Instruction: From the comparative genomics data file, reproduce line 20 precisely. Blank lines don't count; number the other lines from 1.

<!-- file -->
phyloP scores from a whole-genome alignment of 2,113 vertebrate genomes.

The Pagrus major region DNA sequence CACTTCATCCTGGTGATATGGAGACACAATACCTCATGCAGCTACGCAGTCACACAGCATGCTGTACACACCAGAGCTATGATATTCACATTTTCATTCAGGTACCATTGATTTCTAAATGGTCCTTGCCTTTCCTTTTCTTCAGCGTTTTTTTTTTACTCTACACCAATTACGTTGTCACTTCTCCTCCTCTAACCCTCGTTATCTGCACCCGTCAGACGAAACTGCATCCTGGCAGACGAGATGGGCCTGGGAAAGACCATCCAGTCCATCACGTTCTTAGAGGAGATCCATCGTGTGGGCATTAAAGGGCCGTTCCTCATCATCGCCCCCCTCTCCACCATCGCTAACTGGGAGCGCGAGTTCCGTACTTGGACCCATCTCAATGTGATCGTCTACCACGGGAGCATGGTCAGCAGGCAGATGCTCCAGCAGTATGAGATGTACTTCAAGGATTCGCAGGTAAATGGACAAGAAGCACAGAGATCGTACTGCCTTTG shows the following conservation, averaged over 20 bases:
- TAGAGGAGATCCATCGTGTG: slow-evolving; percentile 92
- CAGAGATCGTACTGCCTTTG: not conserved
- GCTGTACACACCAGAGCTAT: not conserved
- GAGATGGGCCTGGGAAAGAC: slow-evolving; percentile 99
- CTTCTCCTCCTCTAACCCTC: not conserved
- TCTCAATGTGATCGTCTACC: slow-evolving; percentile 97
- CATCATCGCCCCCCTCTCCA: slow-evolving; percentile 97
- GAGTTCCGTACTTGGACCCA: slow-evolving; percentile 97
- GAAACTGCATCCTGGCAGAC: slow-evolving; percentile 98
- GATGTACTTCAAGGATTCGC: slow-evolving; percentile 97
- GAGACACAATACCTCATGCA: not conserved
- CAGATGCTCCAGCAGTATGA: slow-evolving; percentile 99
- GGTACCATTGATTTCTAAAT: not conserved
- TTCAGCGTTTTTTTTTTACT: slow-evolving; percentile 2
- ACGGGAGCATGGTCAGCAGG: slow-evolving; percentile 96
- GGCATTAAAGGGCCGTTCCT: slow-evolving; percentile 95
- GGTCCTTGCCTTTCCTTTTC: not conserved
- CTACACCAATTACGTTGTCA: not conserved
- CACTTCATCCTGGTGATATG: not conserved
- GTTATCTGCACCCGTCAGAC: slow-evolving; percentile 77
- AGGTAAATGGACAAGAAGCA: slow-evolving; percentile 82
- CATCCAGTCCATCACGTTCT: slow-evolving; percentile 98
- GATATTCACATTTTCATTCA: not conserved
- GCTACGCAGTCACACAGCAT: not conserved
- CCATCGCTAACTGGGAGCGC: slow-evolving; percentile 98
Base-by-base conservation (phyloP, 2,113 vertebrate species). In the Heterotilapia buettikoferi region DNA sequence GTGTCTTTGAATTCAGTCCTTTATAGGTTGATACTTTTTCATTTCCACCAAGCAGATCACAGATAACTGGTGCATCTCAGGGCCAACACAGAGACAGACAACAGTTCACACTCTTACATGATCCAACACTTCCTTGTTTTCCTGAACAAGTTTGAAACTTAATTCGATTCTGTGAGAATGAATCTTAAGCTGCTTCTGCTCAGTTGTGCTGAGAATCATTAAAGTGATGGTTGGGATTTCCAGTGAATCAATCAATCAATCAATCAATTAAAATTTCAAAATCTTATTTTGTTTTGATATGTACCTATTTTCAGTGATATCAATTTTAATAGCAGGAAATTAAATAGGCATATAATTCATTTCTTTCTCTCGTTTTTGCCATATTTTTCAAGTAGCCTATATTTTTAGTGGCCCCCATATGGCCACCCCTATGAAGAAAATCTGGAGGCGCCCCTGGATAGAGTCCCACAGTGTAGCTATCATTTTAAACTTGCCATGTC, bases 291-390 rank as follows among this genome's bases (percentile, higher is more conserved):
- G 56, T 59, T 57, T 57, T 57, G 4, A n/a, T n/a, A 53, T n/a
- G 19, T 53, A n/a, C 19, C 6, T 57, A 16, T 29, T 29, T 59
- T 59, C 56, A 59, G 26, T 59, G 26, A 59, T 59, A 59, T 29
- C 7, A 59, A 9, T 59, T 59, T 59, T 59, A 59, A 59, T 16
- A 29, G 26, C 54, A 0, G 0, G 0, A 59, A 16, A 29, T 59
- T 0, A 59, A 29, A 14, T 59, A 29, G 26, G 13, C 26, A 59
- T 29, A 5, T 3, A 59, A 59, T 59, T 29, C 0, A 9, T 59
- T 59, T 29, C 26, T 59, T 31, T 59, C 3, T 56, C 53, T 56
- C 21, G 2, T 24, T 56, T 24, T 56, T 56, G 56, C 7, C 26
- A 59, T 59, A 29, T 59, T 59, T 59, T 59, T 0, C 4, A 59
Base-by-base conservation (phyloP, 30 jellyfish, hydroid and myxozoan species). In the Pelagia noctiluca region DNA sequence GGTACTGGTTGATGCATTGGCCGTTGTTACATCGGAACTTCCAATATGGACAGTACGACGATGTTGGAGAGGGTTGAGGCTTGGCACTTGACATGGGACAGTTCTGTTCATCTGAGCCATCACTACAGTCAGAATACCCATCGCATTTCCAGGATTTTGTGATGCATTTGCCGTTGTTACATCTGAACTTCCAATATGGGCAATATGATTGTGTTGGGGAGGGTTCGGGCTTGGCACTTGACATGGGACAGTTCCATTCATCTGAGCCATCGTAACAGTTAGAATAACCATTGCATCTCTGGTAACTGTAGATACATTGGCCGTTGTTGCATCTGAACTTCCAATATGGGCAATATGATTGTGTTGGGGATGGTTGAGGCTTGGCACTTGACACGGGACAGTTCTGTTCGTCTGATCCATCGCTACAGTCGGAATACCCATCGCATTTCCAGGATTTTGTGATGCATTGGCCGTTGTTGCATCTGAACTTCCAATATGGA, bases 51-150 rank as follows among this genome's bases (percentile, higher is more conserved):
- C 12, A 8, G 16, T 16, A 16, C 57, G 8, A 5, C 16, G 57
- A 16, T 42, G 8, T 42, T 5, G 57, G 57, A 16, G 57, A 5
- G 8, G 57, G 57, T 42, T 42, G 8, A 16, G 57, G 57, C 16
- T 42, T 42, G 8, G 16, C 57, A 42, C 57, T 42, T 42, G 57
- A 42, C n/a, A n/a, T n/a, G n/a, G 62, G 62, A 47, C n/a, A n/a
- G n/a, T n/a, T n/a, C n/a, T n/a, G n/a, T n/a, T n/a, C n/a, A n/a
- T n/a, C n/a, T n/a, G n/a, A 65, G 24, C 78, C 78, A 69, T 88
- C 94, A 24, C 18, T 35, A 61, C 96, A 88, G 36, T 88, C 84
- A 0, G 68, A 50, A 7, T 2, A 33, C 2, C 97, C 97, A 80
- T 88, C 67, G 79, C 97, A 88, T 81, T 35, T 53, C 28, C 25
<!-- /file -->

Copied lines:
- CTACACCAATTACGTTGTCA: not conserved